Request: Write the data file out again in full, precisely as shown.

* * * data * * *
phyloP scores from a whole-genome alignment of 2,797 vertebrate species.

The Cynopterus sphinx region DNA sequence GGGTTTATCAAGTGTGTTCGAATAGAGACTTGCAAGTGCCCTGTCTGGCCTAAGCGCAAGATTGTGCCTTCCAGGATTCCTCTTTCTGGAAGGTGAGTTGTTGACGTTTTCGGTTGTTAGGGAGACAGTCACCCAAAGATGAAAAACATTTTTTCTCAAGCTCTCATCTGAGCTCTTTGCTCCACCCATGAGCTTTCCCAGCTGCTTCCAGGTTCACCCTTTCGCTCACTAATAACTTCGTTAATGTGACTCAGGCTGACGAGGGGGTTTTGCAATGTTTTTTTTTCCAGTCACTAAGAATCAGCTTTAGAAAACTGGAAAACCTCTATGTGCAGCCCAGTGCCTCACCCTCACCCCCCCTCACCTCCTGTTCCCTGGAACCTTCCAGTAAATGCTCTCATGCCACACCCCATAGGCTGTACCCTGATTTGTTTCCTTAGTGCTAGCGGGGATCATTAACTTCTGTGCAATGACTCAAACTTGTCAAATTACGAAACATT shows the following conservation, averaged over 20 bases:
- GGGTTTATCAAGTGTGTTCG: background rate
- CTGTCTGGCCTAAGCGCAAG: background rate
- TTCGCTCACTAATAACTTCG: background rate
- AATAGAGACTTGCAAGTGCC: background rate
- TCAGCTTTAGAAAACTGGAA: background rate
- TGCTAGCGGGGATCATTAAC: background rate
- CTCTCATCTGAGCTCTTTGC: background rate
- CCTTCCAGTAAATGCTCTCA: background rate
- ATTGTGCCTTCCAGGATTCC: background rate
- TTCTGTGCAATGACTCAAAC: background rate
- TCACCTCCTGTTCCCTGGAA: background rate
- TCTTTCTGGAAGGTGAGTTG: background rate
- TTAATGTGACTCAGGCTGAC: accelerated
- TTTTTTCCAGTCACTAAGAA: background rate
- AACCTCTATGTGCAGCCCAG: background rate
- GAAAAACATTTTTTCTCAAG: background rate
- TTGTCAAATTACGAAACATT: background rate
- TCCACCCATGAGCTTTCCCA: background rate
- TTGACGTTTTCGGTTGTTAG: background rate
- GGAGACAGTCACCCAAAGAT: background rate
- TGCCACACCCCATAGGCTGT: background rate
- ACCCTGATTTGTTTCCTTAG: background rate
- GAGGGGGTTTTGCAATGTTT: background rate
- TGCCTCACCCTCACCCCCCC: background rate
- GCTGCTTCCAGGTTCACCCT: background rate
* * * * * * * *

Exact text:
phyloP scores from a whole-genome alignment of 2,797 vertebrate species.

The Cynopterus sphinx region DNA sequence GGGTTTATCAAGTGTGTTCGAATAGAGACTTGCAAGTGCCCTGTCTGGCCTAAGCGCAAGATTGTGCCTTCCAGGATTCCTCTTTCTGGAAGGTGAGTTGTTGACGTTTTCGGTTGTTAGGGAGACAGTCACCCAAAGATGAAAAACATTTTTTCTCAAGCTCTCATCTGAGCTCTTTGCTCCACCCATGAGCTTTCCCAGCTGCTTCCAGGTTCACCCTTTCGCTCACTAATAACTTCGTTAATGTGACTCAGGCTGACGAGGGGGTTTTGCAATGTTTTTTTTTCCAGTCACTAAGAATCAGCTTTAGAAAACTGGAAAACCTCTATGTGCAGCCCAGTGCCTCACCCTCACCCCCCCTCACCTCCTGTTCCCTGGAACCTTCCAGTAAATGCTCTCATGCCACACCCCATAGGCTGTACCCTGATTTGTTTCCTTAGTGCTAGCGGGGATCATTAACTTCTGTGCAATGACTCAAACTTGTCAAATTACGAAACATT shows the following conservation, averaged over 20 bases:
- GGGTTTATCAAGTGTGTTCG: background rate
- CTGTCTGGCCTAAGCGCAAG: background rate
- TTCGCTCACTAATAACTTCG: background rate
- AATAGAGACTTGCAAGTGCC: background rate
- TCAGCTTTAGAAAACTGGAA: background rate
- TGCTAGCGGGGATCATTAAC: background rate
- CTCTCATCTGAGCTCTTTGC: background rate
- CCTTCCAGTAAATGCTCTCA: background rate
- ATTGTGCCTTCCAGGATTCC: background rate
- TTCTGTGCAATGACTCAAAC: background rate
- TCACCTCCTGTTCCCTGGAA: background rate
- TCTTTCTGGAAGGTGAGTTG: background rate
- TTAATGTGACTCAGGCTGAC: accelerated
- TTTTTTCCAGTCACTAAGAA: background rate
- AACCTCTATGTGCAGCCCAG: background rate
- GAAAAACATTTTTTCTCAAG: background rate
- TTGTCAAATTACGAAACATT: background rate
- TCCACCCATGAGCTTTCCCA: background rate
- TTGACGTTTTCGGTTGTTAG: background rate
- GGAGACAGTCACCCAAAGAT: background rate
- TGCCACACCCCATAGGCTGT: background rate
- ACCCTGATTTGTTTCCTTAG: background rate
- GAGGGGGTTTTGCAATGTTT: background rate
- TGCCTCACCCTCACCCCCCC: background rate
- GCTGCTTCCAGGTTCACCCT: background rate